- Reviewed: 28 January 2021, 09:14 NZDT
- Still current at: 27 October 2021
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We currently advise that all New Zealanders do not travel overseas at this time due to the outbreak of COVID-19, associated health risks and widespread travel restrictions.
The global situation remains complex and rapidly changing. International travel can be complicated with fewer international flights available and disruptions to transit routes and hubs. Any destination could experience a sudden increase in cases of COVID-19 and a heightened risk to travellers of contracting the virus. Strict health measures and movement restrictions could be imposed suddenly. Should you decide to travel despite our advice, be prepared to remain overseas longer than you intended. You should also be aware that your travel insurance may not cover travel disruption or medical expenses.
Managed Isolation and Quarantine in New Zealand
All travellers to New Zealand must undertake 14 days of government-provided managed isolation and quarantine (MIQ). Detailed information about MIQ requirements in New Zealand can be found at www.miq.govt.nz.
Pre-departure testing requirements for travellers to New Zealand
All travellers to New Zealand (excluding those from Antarctica, Australia and most Pacific Islands) must show evidence of a negative COVID-19 test result before departure. Detailed information about pre-departure testing requirements can be found on the Unite Against Covid-19 website here.
We recognise that some New Zealanders do continue to live and travel overseas. We continue to provide destination-specific advice about other safety and security risks below.View Larger Map Close/Open map
Due to increased operational pressures, New Zealand has temporarily closed its Embassy in Warsaw’s physical premises. In country consular assistance remains available. New Zealanders seeking emergency consular assistance should email email@example.com or phone the New Zealand Ministry of Foreign Affairs and Trade’s 24/7 Consular emergency line on 0800 30 10 30 (within New Zealand) or +64 99 20 20 20 (outside of New Zealand), or email firstname.lastname@example.org.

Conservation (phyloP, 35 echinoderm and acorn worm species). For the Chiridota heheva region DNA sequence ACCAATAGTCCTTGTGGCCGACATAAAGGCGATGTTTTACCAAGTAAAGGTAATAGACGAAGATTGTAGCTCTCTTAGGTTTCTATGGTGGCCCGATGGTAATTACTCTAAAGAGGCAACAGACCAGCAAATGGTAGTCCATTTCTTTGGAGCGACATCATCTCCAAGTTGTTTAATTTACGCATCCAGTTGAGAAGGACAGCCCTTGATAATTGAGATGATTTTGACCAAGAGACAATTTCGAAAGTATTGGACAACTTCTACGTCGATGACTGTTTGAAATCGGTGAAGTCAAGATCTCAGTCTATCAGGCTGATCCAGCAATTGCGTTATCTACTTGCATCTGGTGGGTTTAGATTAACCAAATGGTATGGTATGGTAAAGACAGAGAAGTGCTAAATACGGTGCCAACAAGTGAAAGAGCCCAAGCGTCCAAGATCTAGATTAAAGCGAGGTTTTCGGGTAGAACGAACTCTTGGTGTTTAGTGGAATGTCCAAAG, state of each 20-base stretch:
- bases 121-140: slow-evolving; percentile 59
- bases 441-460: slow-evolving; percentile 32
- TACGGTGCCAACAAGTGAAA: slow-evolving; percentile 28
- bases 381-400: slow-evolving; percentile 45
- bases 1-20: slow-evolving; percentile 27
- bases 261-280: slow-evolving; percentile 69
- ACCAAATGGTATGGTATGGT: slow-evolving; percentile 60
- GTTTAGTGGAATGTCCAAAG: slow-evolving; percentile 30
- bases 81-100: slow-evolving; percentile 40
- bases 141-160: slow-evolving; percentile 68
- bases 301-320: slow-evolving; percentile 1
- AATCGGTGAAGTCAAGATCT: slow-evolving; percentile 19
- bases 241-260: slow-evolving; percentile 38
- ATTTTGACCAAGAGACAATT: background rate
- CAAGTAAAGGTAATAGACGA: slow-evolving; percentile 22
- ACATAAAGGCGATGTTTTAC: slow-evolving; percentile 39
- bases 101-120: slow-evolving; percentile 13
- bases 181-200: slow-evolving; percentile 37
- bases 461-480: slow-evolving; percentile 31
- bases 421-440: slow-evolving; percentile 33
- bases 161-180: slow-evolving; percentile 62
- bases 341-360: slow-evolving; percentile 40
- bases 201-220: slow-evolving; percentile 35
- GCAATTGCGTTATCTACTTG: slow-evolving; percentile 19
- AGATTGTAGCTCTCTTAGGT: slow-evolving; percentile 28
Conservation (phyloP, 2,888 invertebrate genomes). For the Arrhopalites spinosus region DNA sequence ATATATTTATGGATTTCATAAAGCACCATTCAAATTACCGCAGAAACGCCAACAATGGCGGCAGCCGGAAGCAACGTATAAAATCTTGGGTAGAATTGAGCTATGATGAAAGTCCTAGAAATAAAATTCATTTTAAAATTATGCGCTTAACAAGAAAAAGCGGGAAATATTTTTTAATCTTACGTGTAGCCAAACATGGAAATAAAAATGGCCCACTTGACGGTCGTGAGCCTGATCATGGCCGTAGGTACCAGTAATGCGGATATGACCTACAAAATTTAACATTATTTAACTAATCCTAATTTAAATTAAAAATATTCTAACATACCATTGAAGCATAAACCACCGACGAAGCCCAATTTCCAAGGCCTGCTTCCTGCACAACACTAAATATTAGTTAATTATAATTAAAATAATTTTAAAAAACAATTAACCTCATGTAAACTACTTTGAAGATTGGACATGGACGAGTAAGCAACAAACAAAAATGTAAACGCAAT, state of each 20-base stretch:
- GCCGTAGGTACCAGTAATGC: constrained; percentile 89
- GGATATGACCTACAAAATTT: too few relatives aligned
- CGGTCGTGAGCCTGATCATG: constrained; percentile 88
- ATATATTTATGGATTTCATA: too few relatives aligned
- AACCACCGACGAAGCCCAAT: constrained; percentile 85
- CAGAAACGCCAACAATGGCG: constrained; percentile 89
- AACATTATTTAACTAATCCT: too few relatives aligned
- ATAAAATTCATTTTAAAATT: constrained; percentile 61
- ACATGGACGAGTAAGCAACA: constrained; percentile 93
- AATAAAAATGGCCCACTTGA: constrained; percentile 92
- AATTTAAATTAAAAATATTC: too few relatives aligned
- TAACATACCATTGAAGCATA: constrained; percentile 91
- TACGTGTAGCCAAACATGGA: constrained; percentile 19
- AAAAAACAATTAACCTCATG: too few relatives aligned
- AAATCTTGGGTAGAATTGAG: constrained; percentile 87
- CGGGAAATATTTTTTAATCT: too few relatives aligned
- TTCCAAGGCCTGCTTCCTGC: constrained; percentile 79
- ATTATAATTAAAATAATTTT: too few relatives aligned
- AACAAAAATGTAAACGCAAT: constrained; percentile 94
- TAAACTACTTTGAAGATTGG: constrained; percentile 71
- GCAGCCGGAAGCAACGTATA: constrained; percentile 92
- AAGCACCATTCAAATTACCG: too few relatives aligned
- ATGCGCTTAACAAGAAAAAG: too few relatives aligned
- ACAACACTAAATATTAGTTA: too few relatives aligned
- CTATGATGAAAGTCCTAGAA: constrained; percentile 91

There is a moderate threat of terrorism in Poland. Terrorist groups, including those based in Syria and Iraq, have made threats to conduct attacks across Europe. Be aware of the global risk of indiscriminate terrorist attacks which could occur in public places, including areas visited by foreigners.
New Zealanders in Poland are advised to keep themselves informed of potential risks to safety and security by monitoring the media and other local information sources. We recommend following any instructions issued by the local authorities and exercising vigilance in public places.
There is a low crime rate in Poland, however there have been occasional reports of muggings, drink spiking leading to credit card fraud, and pickpocketing in larger cities including Warsaw and Krakow. There is a higher risk of robbery around main railway stations and on trains. We recommend taking extra care to ensure your food and drink is never left unattended and being cautious when accepting drinks from strangers and recent acquaintances.
Be alert to your surroundings and take steps to secure your personal belongings.
Demonstrations are common in Poland, particularly in Warsaw and other large cities, and may disrupt local public services and transport. New Zealanders in Poland are advised to avoid all protests and demonstrations as even those intended to be peaceful have the potential to escalate with little warning.
General travel advice
Poland does not recognise dual nationalities. Dual New Zealand-Polish nationals must enter and exit Poland on their Polish passport, as they will be deemed Polish by the Polish authorities. Polish nationals travelling on foreign passports may be detained, or stopped at the border, until they obtain a Polish travel document.
Use regulated official taxis only and avoid hailing taxis in the street. It is advisable to phone for taxis, use an app, or take a cab from official airport taxi stands.
On-the-spot fines can apply for minor infringements, such as jaywalking or traffic offences committed by non-resident foreign nationals.
Penalties for possession, use or trafficking of illegal drugs are severe and can include lengthy imprisonment or fines.
Always carry original photo identification such as a passport or driver’s licence as local authorities can ask you to provide them to prove your identity.
New Zealanders travelling or living in Poland should have comprehensive travel insurance.
New Zealanders in Poland are encouraged to register their details with the Ministry of Foreign Affairs and Trade.
The New Zealand Embassy Warsaw, Poland
See our regional advice for Europe
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New Zealand Embassy Poland